For Immediate Release
Public Citizen Calls on Obama Administration to Support the Passage of a Wall Street High Roller Fee
The President’s Tax Reform Proposal, a Theme of Tonight’s State of the Union, Omits Key Elements to Ensure Corporations Pay Their Fair Share
WASHINGTON - President Barack Obama’s latest tax reform plan, announced this weekend and expected to be one of the major themes of tonight’s State of the Union address, is laudable but is missing two key elements: the closure of international tax loopholes and a financial transaction tax, Public Citizen said today.
Positive ideas include modifying the capital gains tax, taxing big banks and instituting new individual tax credits. But Obama failed to address the problem of corporate tax inversions, which occur when corporations desert the U.S. by merging with companies headquartered in jurisdictions with lower taxes.
Today, U.S. Sens. Richard Durbin (D- Ill.) and Jack Reed (D-R.I.), and U.S. Reps. Sander Levin (D-Mich.) and Lloyd Doggett (D-Texas) reintroduced the Stop Corporate Inversions Act, a bill designed to help solve one of the problems of international tax avoidance. It would help ensure that fewer companies will escape their U.S. tax duty by shifting their headquarters on paper to countries with lower tax rates.
The measure would lower the threshold at which a company is defined as “inverted.” Currently, if 80 percent of a newly merged company is held by the same domestic shareholders as the previous corporation, it is considered inverted and treated as domestic for tax purposes. The measure would lower this to 50 percent. Multinational corporations still managed and controlled from the U.S. also would fall under the changed definition of an “inverted” company under the act.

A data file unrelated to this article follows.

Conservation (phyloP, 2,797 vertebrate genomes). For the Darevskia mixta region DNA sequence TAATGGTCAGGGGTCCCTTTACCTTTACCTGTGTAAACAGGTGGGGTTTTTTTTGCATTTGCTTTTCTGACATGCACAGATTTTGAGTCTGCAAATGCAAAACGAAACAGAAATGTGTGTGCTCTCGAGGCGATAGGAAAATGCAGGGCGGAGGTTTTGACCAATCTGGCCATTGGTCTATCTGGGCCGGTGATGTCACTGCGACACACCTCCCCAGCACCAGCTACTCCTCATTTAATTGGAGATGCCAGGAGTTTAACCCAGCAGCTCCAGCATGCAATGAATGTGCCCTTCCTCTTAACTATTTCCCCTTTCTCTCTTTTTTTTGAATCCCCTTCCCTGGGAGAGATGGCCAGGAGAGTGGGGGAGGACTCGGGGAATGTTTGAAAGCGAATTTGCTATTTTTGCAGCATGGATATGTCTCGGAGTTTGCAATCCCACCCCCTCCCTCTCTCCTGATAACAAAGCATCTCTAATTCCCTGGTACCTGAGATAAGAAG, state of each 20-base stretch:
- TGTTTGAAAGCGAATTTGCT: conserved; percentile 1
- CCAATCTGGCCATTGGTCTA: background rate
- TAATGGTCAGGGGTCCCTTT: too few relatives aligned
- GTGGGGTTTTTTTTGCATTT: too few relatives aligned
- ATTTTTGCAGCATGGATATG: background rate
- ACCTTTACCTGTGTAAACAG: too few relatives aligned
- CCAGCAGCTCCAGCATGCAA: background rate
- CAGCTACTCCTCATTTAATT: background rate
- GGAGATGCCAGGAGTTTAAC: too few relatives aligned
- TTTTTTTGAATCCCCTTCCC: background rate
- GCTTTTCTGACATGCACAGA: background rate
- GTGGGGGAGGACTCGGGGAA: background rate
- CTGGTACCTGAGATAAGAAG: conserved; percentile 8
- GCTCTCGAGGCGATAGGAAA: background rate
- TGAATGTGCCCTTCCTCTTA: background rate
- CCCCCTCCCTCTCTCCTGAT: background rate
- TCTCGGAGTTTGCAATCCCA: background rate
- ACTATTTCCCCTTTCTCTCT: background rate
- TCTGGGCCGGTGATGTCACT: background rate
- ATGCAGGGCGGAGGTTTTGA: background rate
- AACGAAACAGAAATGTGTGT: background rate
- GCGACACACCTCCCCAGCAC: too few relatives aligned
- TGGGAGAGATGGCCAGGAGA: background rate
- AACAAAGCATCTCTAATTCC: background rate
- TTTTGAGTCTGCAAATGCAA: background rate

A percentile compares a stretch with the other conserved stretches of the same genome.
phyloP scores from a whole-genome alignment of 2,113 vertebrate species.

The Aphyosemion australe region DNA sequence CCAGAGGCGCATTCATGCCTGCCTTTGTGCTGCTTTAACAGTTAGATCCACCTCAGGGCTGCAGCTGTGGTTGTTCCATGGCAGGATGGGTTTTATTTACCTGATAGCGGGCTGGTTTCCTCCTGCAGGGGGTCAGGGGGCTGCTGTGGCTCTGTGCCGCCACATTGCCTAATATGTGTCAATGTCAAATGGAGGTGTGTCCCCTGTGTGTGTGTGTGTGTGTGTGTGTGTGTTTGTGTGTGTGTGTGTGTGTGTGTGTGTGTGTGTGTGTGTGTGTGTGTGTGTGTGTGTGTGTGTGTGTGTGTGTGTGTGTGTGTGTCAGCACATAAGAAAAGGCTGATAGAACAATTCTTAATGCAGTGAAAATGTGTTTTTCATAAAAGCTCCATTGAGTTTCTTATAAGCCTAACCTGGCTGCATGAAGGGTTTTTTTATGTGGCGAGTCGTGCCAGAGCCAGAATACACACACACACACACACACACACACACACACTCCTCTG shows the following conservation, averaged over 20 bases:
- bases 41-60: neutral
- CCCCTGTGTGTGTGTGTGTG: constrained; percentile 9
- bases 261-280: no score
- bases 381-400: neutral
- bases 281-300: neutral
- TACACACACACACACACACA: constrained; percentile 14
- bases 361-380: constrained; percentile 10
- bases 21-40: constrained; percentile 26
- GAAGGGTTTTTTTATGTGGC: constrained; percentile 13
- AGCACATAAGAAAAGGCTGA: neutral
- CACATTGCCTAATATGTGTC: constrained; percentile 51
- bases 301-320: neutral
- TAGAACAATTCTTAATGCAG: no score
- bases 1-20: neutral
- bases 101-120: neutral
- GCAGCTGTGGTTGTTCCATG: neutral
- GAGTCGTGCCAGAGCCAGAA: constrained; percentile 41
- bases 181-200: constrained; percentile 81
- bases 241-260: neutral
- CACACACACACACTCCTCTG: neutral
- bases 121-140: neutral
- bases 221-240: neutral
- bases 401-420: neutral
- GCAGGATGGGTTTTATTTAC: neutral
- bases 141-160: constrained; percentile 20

“Congressional champions like Senators Durbin and Reed, and Representatives Levin and Doggett are leading the way to addressing the gaping holes in international tax code that allow profitable multinational corporations to reincorporate overseas as a way to reduce their tax rates,” said Susan Harley, deputy director of Public Citizen’s Congress Watch division. “Public Citizen calls on President Obama, as well as all members of Congress, to join with these champs to step up to the task of ensuring that corporations pay their fair share of the cost of government.”
What also was missing from the president’s proposal was any mention of using a Wall Street tax to gain revenue while tamping down market gambling. U.S. Rep. Chris Van Hollen (D-Md.) recently proposed such a “high roller” fee to curb Wall Street speculation. Though Obama’s plan called for a tax on the top banks that are over-leveraged, his proposal should have included a tax on trades by Wall Street banks,” Harley said.
“Just last week, U.S. Rep. Van Hollen made the commonsense suggestion that the U.S. should move forward in concert with European countries that are poised to institute an expected 0.1 percent tax on stock trades and other financial transactions,” said Harley. “President Obama’s proposal to tax big banks, though good, does not go far enough. He missed the opportunity to show the same courage as Rep. Van Hollen to rein in Wall Street’s high-speed, high-stakes gambling with a high roller fee. We urge the administration to take these steps in the future.
“The president’s over-emphasis on revenue neutrality may be a shared ideal with the Republican Party but it won’t get America past the ‘more cuts’ budgeting mentality that is defunding the nation’s social safety net,” Harley said.
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